The basic textual concept in Ada is that of a task, which in form is closely analogous to a package. Tasks are automatically executed in parallel with the unit in which they are declared, and their termination similarly follows the scope structure. Task types enable the declaration of a dynamic number of tasks with similar properties. This facility, when used in conjunction with access types, allows flexible control over the number of tasks in a system and the manipulation of task identities.
Communication and synchronization are both achieved using the concept of a rendezvous between a task issuing an entry call and a task accepting the call by an accept statement. An entry call is similar to a procedure call except that the calling and called tasks are distinct and synchronized.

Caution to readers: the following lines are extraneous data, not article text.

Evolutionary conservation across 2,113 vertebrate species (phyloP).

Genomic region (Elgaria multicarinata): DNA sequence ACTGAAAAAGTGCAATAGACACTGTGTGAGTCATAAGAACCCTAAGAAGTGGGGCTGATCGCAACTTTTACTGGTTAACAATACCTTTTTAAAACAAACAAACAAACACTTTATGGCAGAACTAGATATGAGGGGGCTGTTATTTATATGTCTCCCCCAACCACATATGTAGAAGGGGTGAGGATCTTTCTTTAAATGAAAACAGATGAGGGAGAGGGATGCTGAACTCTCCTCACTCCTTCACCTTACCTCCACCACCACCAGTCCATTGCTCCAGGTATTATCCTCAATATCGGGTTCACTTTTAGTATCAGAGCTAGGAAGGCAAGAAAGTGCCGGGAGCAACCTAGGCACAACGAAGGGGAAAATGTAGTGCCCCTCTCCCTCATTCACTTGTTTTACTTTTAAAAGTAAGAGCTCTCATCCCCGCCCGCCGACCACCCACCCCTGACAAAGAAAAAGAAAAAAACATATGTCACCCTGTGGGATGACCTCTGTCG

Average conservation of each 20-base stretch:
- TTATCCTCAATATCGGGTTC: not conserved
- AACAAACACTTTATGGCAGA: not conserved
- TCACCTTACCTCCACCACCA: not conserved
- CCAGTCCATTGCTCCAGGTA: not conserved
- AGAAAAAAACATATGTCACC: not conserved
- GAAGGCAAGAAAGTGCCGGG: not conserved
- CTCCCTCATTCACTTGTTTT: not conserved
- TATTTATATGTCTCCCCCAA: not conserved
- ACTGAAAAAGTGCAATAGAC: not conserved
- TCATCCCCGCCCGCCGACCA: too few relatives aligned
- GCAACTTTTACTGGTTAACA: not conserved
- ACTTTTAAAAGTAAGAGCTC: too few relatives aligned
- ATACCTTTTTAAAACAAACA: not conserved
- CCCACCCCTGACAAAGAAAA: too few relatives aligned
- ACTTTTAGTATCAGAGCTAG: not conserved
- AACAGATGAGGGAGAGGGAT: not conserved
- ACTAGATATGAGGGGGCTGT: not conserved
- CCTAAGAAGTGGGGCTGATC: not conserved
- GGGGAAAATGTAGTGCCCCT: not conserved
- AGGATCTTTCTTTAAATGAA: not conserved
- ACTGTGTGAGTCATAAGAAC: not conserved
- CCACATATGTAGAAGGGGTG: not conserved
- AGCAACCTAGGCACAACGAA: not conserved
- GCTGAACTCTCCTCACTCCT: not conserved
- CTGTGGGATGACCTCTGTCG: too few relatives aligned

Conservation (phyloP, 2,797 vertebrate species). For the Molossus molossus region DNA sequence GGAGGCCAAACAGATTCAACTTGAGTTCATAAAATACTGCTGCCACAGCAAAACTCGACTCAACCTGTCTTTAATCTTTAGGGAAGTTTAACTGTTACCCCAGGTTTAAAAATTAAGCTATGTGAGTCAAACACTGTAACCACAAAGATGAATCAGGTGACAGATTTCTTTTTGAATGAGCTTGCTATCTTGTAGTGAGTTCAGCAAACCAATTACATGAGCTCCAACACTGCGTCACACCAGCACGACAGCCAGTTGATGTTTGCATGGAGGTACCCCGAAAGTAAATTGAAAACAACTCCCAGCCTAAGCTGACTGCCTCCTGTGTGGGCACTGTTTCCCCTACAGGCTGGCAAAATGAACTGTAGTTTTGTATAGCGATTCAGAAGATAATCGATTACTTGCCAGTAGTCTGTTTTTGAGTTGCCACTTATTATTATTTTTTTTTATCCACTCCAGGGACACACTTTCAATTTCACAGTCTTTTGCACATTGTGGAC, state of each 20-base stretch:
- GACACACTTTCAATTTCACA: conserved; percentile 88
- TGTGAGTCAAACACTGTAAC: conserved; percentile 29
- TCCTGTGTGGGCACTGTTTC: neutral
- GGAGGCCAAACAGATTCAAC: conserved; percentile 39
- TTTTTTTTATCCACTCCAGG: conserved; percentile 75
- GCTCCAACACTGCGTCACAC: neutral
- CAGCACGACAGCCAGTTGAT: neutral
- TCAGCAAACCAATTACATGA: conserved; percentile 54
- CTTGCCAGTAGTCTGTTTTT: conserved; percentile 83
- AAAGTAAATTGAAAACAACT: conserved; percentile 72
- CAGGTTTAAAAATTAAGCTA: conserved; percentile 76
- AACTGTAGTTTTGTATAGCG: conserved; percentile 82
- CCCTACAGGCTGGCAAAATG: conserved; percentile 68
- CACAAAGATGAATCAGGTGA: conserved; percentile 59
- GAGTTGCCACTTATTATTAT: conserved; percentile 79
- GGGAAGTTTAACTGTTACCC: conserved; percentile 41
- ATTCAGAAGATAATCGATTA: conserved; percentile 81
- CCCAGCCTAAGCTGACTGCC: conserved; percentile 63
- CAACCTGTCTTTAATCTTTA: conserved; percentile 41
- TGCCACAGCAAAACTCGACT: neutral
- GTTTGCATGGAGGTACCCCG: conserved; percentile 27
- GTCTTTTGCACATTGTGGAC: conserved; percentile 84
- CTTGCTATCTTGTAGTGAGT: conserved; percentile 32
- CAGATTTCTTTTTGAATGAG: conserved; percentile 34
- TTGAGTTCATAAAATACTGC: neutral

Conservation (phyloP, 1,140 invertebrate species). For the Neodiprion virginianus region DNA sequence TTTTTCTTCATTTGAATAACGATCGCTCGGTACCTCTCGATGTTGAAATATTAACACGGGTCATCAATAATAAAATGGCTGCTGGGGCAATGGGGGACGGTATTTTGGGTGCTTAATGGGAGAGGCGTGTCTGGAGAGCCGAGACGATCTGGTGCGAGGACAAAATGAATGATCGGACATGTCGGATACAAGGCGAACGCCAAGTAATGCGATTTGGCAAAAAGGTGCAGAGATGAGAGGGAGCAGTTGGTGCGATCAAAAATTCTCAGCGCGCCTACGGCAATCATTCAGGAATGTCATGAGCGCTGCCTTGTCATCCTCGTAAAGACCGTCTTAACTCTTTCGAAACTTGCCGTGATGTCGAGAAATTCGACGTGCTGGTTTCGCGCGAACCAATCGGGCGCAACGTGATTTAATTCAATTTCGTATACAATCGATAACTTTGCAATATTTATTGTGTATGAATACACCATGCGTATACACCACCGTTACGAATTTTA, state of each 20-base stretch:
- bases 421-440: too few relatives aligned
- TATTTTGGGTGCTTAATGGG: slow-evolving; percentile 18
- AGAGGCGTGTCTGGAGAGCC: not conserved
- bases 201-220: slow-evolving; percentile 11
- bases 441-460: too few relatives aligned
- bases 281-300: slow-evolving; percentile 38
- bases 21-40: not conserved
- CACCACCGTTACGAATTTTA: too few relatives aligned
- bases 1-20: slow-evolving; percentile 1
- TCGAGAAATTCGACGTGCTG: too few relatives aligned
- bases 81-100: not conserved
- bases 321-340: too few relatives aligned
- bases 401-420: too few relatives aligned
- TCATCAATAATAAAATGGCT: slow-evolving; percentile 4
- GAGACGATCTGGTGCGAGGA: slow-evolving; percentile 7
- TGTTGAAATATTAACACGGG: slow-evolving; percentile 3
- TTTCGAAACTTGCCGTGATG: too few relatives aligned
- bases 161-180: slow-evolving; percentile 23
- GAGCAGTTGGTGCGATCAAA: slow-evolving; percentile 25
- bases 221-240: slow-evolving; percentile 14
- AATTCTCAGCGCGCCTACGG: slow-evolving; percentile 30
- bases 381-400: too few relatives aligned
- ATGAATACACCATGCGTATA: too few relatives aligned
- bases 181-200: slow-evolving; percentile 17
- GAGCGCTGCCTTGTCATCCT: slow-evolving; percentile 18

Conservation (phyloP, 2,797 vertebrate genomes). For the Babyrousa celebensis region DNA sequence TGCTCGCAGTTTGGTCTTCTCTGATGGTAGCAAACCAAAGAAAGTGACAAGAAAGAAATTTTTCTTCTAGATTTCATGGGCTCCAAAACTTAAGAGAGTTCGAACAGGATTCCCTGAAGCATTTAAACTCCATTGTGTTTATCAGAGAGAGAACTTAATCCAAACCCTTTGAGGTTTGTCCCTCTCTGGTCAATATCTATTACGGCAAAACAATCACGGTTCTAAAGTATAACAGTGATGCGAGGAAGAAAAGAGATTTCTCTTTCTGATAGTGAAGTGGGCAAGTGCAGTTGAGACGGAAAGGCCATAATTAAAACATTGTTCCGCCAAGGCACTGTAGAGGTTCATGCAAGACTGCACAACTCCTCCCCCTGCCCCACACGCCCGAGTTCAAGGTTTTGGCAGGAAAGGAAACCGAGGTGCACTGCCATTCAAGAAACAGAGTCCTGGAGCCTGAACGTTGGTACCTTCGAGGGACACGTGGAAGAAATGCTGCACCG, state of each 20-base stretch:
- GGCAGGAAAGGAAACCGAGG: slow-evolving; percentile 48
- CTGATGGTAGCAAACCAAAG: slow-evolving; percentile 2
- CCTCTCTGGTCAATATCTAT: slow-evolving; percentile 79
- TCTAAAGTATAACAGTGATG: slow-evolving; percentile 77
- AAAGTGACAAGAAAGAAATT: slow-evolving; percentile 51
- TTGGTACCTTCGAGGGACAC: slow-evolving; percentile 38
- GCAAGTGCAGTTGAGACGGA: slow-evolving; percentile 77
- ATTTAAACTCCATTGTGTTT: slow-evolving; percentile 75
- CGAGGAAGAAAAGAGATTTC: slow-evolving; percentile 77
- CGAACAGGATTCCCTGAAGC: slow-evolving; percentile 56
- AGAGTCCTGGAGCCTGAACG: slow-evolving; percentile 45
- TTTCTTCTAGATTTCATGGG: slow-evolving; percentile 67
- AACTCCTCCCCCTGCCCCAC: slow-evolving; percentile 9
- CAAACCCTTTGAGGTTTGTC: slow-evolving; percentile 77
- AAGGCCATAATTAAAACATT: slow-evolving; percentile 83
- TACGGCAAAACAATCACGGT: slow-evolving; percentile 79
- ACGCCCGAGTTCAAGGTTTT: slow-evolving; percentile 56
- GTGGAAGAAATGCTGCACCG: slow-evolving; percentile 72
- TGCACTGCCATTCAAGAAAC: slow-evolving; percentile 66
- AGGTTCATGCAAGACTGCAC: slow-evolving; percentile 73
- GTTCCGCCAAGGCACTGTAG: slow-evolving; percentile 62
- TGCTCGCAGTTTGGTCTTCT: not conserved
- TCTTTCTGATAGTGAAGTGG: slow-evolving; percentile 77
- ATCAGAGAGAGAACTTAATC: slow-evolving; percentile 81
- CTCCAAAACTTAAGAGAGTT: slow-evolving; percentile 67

Timing control is provided by the delay statement together with a package that defines operations on times and dates.
Great power is provided by the select statement, which enables a task to respond to several different possible entry calls. Variants of the select statement provide timed-out and conditional communication in a natural manner. Interrupts may be handled by a representation clause associated with a particular entry.
This chapter comprises two main parts. The first describes the tasking facilities and illustrates their use with examples. This is followed by a brief historical survey of parallel processing mechanisms, which puts the Ada concepts into perspective.